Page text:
BBC Click’s Nick Kwek looks at some of the best of the week’s technology news stories.
Rugby union has a “huge market” in the USA despite just 6,000 people watching Saturday’s Premiership match in Philadelphia, says Alex Corbisiero.
Line judges will be replaced by Hawk-Eye technology at the inaugural Next Gen Finals – a move described as a possible “landmark moment”.
Kolo Toure begins a “new chapter” after joining Celtic’s coaching staff as a technical assistant and ending his playing career.
England women’s head coach Mark Sampson tells BBC sports editor Dan Roan that he is not a racist after allegations against him by striker Eniola Aluko.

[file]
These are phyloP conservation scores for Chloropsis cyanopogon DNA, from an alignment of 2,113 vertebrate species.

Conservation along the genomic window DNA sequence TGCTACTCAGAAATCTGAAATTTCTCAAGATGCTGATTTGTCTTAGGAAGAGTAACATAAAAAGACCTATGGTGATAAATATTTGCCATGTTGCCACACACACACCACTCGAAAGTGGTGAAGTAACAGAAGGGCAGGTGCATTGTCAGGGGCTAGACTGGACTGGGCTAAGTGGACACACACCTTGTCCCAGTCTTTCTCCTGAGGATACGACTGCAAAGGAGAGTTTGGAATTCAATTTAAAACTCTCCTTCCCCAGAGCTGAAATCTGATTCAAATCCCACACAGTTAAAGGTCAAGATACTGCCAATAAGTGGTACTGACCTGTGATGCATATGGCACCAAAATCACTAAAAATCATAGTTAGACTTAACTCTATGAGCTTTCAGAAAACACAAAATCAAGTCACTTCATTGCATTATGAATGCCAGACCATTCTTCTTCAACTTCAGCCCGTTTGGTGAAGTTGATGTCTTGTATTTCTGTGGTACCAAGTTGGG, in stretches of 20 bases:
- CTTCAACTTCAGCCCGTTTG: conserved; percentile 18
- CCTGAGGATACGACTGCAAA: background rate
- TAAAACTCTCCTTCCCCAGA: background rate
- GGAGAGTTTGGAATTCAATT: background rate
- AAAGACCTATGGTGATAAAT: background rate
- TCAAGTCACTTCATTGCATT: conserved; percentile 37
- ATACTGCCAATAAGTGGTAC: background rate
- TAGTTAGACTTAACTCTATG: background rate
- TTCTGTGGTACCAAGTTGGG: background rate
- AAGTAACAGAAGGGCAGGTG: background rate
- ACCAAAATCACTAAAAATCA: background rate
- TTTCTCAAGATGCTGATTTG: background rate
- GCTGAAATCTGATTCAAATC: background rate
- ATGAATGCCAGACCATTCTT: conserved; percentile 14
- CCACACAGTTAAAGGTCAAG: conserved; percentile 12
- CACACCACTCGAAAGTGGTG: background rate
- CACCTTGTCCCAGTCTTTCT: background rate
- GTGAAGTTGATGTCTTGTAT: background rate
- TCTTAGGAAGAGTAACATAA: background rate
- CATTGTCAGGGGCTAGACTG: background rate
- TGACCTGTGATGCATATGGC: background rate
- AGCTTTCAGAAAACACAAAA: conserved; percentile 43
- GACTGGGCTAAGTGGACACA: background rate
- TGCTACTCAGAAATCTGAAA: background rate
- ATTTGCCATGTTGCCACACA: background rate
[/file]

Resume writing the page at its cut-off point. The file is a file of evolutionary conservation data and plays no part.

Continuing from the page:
American Lexi Thompson comfortably won the Indy Women in Tech Championship, the last tournament before the final major of the season.
Alex Gray has gone from missing out on a silver medal at the Rio Olympics to changing sports and playing for the Atlanta Falcons.
The BBC Get Inspired Unsung Hero award is expanded for 2017 to recognise more volunteers from more grass-roots activity and sports.
A semi-professional club use technology to show fans videos on a page in the matchday programme. Is this the future for football?
Completely optimize empowered schemas before visionary niches. Competently initiate parallel scenarios rather than B2C schemas. Rapidiously recaptiualize sticky intellectual capital and highly.